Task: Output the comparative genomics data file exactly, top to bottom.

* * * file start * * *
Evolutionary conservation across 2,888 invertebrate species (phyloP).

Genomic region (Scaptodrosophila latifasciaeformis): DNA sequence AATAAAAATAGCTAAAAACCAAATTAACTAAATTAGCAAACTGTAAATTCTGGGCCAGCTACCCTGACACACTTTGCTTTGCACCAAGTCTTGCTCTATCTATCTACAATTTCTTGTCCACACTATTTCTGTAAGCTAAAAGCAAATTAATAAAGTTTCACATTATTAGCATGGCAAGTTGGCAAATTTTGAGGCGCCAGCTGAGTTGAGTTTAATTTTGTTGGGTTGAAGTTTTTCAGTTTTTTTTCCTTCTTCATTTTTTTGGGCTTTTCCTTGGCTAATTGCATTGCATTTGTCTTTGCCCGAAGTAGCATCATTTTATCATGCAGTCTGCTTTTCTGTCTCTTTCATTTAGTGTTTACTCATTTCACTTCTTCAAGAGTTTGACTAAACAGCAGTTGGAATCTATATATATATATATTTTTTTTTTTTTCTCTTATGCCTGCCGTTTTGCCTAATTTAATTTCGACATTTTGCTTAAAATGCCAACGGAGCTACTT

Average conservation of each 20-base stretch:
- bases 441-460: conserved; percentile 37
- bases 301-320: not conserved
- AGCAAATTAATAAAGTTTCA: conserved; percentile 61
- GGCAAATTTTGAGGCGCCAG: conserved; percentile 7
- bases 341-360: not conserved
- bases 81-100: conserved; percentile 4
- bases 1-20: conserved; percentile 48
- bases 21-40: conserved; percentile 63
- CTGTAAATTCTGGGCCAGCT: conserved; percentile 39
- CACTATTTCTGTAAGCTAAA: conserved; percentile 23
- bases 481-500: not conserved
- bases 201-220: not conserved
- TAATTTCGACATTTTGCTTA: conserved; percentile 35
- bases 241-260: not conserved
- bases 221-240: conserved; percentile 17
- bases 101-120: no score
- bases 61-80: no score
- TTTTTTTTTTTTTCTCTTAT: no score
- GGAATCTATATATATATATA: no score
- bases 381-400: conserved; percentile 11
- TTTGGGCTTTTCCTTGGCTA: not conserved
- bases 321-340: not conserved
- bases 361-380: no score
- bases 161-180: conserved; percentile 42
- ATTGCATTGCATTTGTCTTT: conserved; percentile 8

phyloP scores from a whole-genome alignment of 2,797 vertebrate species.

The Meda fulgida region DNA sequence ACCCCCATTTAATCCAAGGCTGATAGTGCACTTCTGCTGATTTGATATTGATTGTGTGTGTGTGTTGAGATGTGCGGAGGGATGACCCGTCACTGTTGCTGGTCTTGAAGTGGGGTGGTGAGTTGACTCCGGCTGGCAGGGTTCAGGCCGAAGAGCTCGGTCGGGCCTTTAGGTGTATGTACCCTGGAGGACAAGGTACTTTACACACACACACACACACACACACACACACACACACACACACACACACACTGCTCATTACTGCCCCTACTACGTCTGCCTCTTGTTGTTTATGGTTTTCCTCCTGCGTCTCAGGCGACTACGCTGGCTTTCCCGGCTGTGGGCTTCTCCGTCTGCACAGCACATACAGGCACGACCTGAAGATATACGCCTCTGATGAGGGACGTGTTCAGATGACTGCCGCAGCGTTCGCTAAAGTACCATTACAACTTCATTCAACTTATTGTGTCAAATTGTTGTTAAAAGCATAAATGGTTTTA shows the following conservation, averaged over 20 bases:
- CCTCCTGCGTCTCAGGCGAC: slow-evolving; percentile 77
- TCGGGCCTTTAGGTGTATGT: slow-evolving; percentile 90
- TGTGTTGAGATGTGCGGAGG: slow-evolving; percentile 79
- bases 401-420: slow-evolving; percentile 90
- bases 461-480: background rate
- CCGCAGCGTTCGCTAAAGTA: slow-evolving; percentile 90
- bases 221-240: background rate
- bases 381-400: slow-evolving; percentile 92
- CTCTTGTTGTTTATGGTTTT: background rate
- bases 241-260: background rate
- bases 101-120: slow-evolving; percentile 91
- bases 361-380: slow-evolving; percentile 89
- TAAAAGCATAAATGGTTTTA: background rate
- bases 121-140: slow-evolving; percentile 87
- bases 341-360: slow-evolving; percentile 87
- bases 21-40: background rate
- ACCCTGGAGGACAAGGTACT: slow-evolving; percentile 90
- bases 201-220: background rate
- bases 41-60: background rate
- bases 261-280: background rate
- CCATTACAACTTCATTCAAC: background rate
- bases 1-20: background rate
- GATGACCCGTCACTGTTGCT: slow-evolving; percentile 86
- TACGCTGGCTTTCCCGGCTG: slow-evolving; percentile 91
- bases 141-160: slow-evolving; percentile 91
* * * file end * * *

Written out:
Evolutionary conservation across 2,888 invertebrate species (phyloP).

Genomic region (Scaptodrosophila latifasciaeformis): DNA sequence AATAAAAATAGCTAAAAACCAAATTAACTAAATTAGCAAACTGTAAATTCTGGGCCAGCTACCCTGACACACTTTGCTTTGCACCAAGTCTTGCTCTATCTATCTACAATTTCTTGTCCACACTATTTCTGTAAGCTAAAAGCAAATTAATAAAGTTTCACATTATTAGCATGGCAAGTTGGCAAATTTTGAGGCGCCAGCTGAGTTGAGTTTAATTTTGTTGGGTTGAAGTTTTTCAGTTTTTTTTCCTTCTTCATTTTTTTGGGCTTTTCCTTGGCTAATTGCATTGCATTTGTCTTTGCCCGAAGTAGCATCATTTTATCATGCAGTCTGCTTTTCTGTCTCTTTCATTTAGTGTTTACTCATTTCACTTCTTCAAGAGTTTGACTAAACAGCAGTTGGAATCTATATATATATATATTTTTTTTTTTTTCTCTTATGCCTGCCGTTTTGCCTAATTTAATTTCGACATTTTGCTTAAAATGCCAACGGAGCTACTT

Average conservation of each 20-base stretch:
- bases 441-460: conserved; percentile 37
- bases 301-320: not conserved
- AGCAAATTAATAAAGTTTCA: conserved; percentile 61
- GGCAAATTTTGAGGCGCCAG: conserved; percentile 7
- bases 341-360: not conserved
- bases 81-100: conserved; percentile 4
- bases 1-20: conserved; percentile 48
- bases 21-40: conserved; percentile 63
- CTGTAAATTCTGGGCCAGCT: conserved; percentile 39
- CACTATTTCTGTAAGCTAAA: conserved; percentile 23
- bases 481-500: not conserved
- bases 201-220: not conserved
- TAATTTCGACATTTTGCTTA: conserved; percentile 35
- bases 241-260: not conserved
- bases 221-240: conserved; percentile 17
- bases 101-120: no score
- bases 61-80: no score
- TTTTTTTTTTTTTCTCTTAT: no score
- GGAATCTATATATATATATA: no score
- bases 381-400: conserved; percentile 11
- TTTGGGCTTTTCCTTGGCTA: not conserved
- bases 321-340: not conserved
- bases 361-380: no score
- bases 161-180: conserved; percentile 42
- ATTGCATTGCATTTGTCTTT: conserved; percentile 8

phyloP scores from a whole-genome alignment of 2,797 vertebrate species.

The Meda fulgida region DNA sequence ACCCCCATTTAATCCAAGGCTGATAGTGCACTTCTGCTGATTTGATATTGATTGTGTGTGTGTGTTGAGATGTGCGGAGGGATGACCCGTCACTGTTGCTGGTCTTGAAGTGGGGTGGTGAGTTGACTCCGGCTGGCAGGGTTCAGGCCGAAGAGCTCGGTCGGGCCTTTAGGTGTATGTACCCTGGAGGACAAGGTACTTTACACACACACACACACACACACACACACACACACACACACACACACACACTGCTCATTACTGCCCCTACTACGTCTGCCTCTTGTTGTTTATGGTTTTCCTCCTGCGTCTCAGGCGACTACGCTGGCTTTCCCGGCTGTGGGCTTCTCCGTCTGCACAGCACATACAGGCACGACCTGAAGATATACGCCTCTGATGAGGGACGTGTTCAGATGACTGCCGCAGCGTTCGCTAAAGTACCATTACAACTTCATTCAACTTATTGTGTCAAATTGTTGTTAAAAGCATAAATGGTTTTA shows the following conservation, averaged over 20 bases:
- CCTCCTGCGTCTCAGGCGAC: slow-evolving; percentile 77
- TCGGGCCTTTAGGTGTATGT: slow-evolving; percentile 90
- TGTGTTGAGATGTGCGGAGG: slow-evolving; percentile 79
- bases 401-420: slow-evolving; percentile 90
- bases 461-480: background rate
- CCGCAGCGTTCGCTAAAGTA: slow-evolving; percentile 90
- bases 221-240: background rate
- bases 381-400: slow-evolving; percentile 92
- CTCTTGTTGTTTATGGTTTT: background rate
- bases 241-260: background rate
- bases 101-120: slow-evolving; percentile 91
- bases 361-380: slow-evolving; percentile 89
- TAAAAGCATAAATGGTTTTA: background rate
- bases 121-140: slow-evolving; percentile 87
- bases 341-360: slow-evolving; percentile 87
- bases 21-40: background rate
- ACCCTGGAGGACAAGGTACT: slow-evolving; percentile 90
- bases 201-220: background rate
- bases 41-60: background rate
- bases 261-280: background rate
- CCATTACAACTTCATTCAAC: background rate
- bases 1-20: background rate
- GATGACCCGTCACTGTTGCT: slow-evolving; percentile 86
- TACGCTGGCTTTCCCGGCTG: slow-evolving; percentile 91
- bases 141-160: slow-evolving; percentile 91